August 03, 2017

Words: Page McCargo 

“The one great sight which every American should see.”- Theodore Roosevelt, on the Grand Canyon

On November 19th 2016, fifteen of us stepped off the Colorado River covered in silt. As we de-rigged our boats we felt heavy with the task of reentering our routine lives and prickled with anxiety to finally hear the election results. After twenty-one nights spent outside on a self-supported rafting trip down the Grand Canyon we rejoined civilization to the news Donald Trump was our new President elect.

To raft the Grand Canyon is to travel back in time and to stare intimately into the layers of our planet’s prehistoric past. It is to know the sky only as the canyon shapes it. It is also to travel a path of contention. From Lake Powell to Lake Mead the historic battles for water rights, and hydroelectric power, the ongoing Native American land disputes and the ecological degradation from altering the riverscape continue to contort the infamous canyon.
The Colorado River’s every drop is divided between California, Nevada, New Mexico and Arizona before it is even born at the headwaters. And as we rafted it’s contested waters we speculated on the future of our nation and prepared for the unknowns of the pending HFE (high flow event: a flood mimicking release from the Glen Canyon Dam).
The Grand Canyon has been a controlled river since the Glen Canyon Dam was completed in 1966. The general flow of the river is kept between 8,000 and 25,000 cfs (cubic feet per second). Last November the Department of Interior experimented with the highest HFE in years: four days, 96hrs at 36,000 cfs with a peak of 37,500 cfs. This release was an experiment designed by sedimentologists aiming to recreate some of the pre-dam rivers natural patterns.

 

The inviting green water we launched into at Lee’s Ferry is the direct result of the moderated flow. The water released from the dam slips past the put-in slowly as it regains its independence and builds to the boat crushing rapids of the days ahead. The striking but unnaturally clear water of a tamed river can be transformed overnight by rain or other water infusions, like an HFE.

There was very little information available to boaters, like us already on the river, including if this release was certainly going to happen. At our location on the river we calculated it was going to take some 22hrs for the high water to reach us. That night we tied our boats as high as we could and assigned people to wake up throughout the night and move them accordingly. As the early morning hours wore on the river level seemingly stayed the same until I was awakened by the brown river lapping at my sleeping bag. The crew snapped into action — we rigged the boats and cooked breakfast with water rising around our ankles.

For the next four days we were carried rapidly through some of the narrowest parts of the canyon, along with full size willow trees and other detritus from upriver. Most of the beaches were gone and we floated above fully submerged forests. We struggled to pull off when necessary and found very limited places to camp.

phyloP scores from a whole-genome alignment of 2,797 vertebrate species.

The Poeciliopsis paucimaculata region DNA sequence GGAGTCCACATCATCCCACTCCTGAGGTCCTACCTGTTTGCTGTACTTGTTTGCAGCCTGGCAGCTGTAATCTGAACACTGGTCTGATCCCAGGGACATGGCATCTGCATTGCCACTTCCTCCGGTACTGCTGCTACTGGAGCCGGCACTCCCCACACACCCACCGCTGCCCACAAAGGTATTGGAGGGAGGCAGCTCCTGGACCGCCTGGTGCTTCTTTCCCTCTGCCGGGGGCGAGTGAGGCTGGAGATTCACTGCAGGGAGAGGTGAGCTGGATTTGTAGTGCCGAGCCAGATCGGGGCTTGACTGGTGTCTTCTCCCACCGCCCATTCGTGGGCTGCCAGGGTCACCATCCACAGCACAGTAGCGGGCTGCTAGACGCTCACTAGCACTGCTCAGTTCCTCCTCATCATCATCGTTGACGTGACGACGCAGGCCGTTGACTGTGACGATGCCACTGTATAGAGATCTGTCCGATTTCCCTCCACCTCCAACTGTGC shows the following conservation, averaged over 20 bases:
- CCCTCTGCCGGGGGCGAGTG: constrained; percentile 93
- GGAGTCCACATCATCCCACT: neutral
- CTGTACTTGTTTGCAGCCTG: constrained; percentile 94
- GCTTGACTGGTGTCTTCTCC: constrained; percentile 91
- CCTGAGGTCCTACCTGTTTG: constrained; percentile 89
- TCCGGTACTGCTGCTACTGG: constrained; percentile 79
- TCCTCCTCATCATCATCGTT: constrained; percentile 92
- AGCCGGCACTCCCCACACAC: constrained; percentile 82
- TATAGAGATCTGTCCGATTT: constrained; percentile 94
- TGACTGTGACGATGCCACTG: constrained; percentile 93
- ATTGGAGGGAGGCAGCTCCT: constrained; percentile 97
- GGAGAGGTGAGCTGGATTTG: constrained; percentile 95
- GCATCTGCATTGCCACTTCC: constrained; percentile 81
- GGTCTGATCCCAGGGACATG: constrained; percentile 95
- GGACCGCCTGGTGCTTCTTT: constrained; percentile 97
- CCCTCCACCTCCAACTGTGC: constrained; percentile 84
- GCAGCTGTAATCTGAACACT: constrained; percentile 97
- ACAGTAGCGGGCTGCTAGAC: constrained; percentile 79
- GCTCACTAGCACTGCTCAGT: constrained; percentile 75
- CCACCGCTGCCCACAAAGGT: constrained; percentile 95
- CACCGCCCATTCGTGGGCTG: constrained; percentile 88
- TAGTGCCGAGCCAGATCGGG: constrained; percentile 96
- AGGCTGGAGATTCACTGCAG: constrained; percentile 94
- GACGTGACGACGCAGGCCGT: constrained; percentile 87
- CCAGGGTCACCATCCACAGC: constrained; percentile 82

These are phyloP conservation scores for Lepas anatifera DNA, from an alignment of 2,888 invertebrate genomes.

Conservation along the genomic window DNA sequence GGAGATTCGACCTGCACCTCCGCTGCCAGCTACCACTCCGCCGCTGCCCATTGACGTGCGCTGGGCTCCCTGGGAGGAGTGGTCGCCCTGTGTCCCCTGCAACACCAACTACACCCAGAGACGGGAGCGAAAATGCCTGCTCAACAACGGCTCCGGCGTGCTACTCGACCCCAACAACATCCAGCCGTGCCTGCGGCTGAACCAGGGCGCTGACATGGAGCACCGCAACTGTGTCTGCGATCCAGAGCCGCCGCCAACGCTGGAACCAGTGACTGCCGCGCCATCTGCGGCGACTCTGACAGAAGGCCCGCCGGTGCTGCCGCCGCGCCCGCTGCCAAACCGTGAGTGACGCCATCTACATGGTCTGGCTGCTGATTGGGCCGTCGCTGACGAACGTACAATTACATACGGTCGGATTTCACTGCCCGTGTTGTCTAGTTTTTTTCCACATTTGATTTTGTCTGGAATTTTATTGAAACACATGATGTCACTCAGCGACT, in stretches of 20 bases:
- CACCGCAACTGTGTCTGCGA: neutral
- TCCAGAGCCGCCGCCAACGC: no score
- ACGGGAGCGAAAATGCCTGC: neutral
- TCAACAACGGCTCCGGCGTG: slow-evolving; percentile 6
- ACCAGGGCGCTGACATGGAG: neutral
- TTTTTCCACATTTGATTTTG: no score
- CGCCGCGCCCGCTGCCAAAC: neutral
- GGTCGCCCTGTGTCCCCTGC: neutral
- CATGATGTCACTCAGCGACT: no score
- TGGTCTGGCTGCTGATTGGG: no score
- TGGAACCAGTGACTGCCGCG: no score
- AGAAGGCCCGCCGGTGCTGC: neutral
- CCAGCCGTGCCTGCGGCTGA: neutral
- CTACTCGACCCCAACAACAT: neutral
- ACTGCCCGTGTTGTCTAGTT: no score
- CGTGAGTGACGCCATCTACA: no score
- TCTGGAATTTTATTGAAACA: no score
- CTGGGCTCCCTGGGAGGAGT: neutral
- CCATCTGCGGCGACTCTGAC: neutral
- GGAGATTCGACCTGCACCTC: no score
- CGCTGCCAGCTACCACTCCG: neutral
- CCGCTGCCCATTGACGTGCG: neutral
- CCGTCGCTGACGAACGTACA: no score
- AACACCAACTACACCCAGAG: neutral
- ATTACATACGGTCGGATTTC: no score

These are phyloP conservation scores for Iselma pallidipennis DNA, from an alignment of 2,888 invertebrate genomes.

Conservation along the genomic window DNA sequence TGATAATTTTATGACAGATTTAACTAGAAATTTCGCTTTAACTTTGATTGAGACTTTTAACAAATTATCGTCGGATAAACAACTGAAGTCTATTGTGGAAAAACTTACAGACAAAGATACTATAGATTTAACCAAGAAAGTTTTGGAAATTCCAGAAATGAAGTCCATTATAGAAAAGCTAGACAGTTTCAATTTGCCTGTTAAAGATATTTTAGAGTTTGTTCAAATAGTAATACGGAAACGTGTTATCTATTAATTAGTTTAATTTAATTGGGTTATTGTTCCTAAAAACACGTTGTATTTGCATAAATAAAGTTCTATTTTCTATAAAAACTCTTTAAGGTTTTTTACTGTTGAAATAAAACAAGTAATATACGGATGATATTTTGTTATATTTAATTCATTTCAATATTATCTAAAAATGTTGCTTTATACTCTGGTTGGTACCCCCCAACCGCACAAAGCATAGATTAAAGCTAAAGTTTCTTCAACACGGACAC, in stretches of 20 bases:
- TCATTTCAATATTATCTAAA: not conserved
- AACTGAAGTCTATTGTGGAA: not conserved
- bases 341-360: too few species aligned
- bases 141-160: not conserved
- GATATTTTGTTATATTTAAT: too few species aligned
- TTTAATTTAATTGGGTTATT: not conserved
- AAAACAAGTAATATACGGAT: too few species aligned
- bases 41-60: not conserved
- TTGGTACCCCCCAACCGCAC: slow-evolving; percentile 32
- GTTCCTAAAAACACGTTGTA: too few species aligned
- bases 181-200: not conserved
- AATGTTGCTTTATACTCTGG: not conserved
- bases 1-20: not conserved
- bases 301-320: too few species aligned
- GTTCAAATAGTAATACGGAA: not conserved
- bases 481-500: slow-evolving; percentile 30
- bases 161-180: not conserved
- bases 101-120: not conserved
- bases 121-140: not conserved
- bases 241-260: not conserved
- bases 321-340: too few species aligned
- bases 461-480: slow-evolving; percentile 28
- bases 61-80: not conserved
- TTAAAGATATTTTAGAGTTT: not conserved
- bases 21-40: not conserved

We flew past the confluence of the Little Colorado River, the unearthly blue tributary and the site of the proposed Grand Canyon Escalade. In this month of escape without access to the news, our journey south still reminded us of the ongoing contests for this land, land in general, and all remote places on this planet. We became intimate with the chocolate colored Colorado and we became heated about its politics.

After three weeks we washed our hands with warm water, reoriented ourselves with our wallets, and sat around a gas station in the impoverished Hualapai town of Peach Springs, belatedly trying to contact our friends and family. After negotiating many of America’s most feared rapids, and the HFE, we were suddenly faced with how to negotiate an administration who holds no esteem for the wild and untrammeled places of the West.

Although the election itself is growing in distance behind us, the need to understand how to protect the people and places we love is only growing in relevance with each new executive order signed. Watching the river is the best first step. Swimming is the second.


Photo: John Gioia

The intimacy built by extended time outside creates the passion we need to protect what wilderness we have left. Sleeping outside solidifies that commitment. Institutions like the Sierra Club have been supporting action, enjoyment and exploration of places like the Grand Canyon since 1892. This year they celebrate their 125th anniversary and we are honored to stand with them in that mission.

Bramble x Sierra Club

For the past 125 years, the Sierra Club has been on the front lines of the environmental movement. We teamed up to create a series of limited edition hats inspired by two national parks they helped to protect. 100% of net profits from this collection support their work.

SHOP: Bramble x Sierra Club Grand Canyon Hat 


 Product Details:

 -Made in USA
 -6-panel, snap-back
 -Pre-shrunk, chino-twill fabric
 -Inspired by the meandering path of the Grand  Canyon

 -Original artwork by Tim Delger